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Charter schools don’t do enough to educate students with special needs, critics say. In New York City, according to United Federation of Teachers president Michael Mulgrew, charters “ignore” state law and “counsel out” students with disabilities in order to inflate test scores and make the schools look more successful than they really are. On average, fewer special-education students are enrolled in New York City charter schools than in the city’s traditional public schools—but that’s not because charters are avoiding or expelling them. Rather, charters are both more likely than traditional public schools to move kids up and out of special education and less likely to classify them as having learning disabilities in the first place.

Mulgrew and others pointed to a recent study by the nonpartisan Independent Budget Office purporting to find that 80 percent of charter school students receiving special-education services in kindergarten leave their school by the third grade. Mulgrew didn’t know that the IBO researchers improperly excluded from their survey the vast majority of kids in special education, thus invalidating the findings. The researchers don’t deny the mistake, though thus far they refuse to issue a correction.

The truth is that students with special needs are actually less likely to leave New York City’s charter schools than they are to leave its traditional public schools. I recently conducted a study for the Manhattan Institute and the Center for Reinventing Public Education following the same cohort of kids as the IBO did, but accurately classifying all students receiving special-education services. I tracked the movements and disability classifications for the students attending New York City charter and traditional public elementary schools. Among those kindergartners enrolled in special education during the 2008–09 school year, 23.3 percent of those who started in a charter school had left by the end of the third grade, compared with 29.9 percent of those who started in a traditional public school. In fact, more elementary school students identified as having a disability entered New York City charter schools each year than exited them.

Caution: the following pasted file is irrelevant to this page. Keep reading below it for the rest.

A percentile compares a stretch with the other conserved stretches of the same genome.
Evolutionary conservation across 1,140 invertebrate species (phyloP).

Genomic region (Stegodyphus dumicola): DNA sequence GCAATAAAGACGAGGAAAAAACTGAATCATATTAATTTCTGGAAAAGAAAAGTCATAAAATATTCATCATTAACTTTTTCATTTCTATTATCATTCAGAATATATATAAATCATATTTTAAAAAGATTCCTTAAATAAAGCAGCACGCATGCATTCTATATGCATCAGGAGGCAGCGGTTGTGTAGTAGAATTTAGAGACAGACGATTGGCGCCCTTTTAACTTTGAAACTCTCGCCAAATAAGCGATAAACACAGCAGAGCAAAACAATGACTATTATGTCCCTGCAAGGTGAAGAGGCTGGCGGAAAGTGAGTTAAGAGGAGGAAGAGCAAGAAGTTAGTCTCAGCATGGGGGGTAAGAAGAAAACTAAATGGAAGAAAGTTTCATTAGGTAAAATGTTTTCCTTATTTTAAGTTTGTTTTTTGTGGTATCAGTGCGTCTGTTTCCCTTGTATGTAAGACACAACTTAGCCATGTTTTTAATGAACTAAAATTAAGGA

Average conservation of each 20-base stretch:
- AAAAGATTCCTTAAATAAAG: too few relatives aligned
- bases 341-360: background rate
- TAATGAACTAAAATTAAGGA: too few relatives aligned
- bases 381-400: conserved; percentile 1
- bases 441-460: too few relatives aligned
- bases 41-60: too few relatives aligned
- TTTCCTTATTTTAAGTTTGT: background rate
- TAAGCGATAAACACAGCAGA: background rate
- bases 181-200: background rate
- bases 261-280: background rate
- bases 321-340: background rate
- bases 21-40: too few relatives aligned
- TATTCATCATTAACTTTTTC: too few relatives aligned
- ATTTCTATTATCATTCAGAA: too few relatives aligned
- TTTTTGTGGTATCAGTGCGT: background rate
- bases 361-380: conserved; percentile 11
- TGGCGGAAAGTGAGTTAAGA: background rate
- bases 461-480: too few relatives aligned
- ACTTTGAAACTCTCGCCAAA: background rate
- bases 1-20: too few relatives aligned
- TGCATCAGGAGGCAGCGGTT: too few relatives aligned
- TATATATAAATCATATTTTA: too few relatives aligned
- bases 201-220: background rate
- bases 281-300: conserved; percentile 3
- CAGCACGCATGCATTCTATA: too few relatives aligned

What, then, produces the so-called special-education gap? Students with disabilities are less likely to apply to charter schools in kindergarten than they are simply to attend their local traditional public schools. The difference is particularly large among those with speech or language impairments. It’s possible that some students with disabilities are discouraged from applying to charters, or perhaps students with disabilities prefer the services in traditional public schools. Regardless, all students, whatever their disability status, are welcome to fill out a charter school lottery application if they wish.

The special-education gap grows as students move through the elementary grades, because students in traditional public schools are much more likely than charter students to be newly classified into special education—and they’re far less likely to be declassified out of it. Nearly all the growth in the special-education gap as students move through elementary school occurs in the category of “specific learning disability”—the mildest and most subjectively diagnosed disability classification. Research demonstrates that public schools are often too quick to label underperforming students as having this kind of disability.

I further analyzed data from the enrollment lotteries of 25 charter schools. Attending a charter school significantly decreased the likelihood that a student would be placed into special education in a later grade. That is, another cause of the special-education gap is that charter students are less likely than traditional public school students to be classified into special education in the first place. Charters and traditional public schools serve the same kids; charters are just less likely to put a label on them.

I don’t mean to suggest that no student has ever been inappropriately excluded from a charter school because of a disability. Any charter that does this should be held accountable. But an honest look at the enrollment numbers demonstrates that the special-education gap is not driven, as critics claim, by charter schools “counseling out” students with disabilities. Attacking charters for excluding special-education kids is simply not consistent with the facts.


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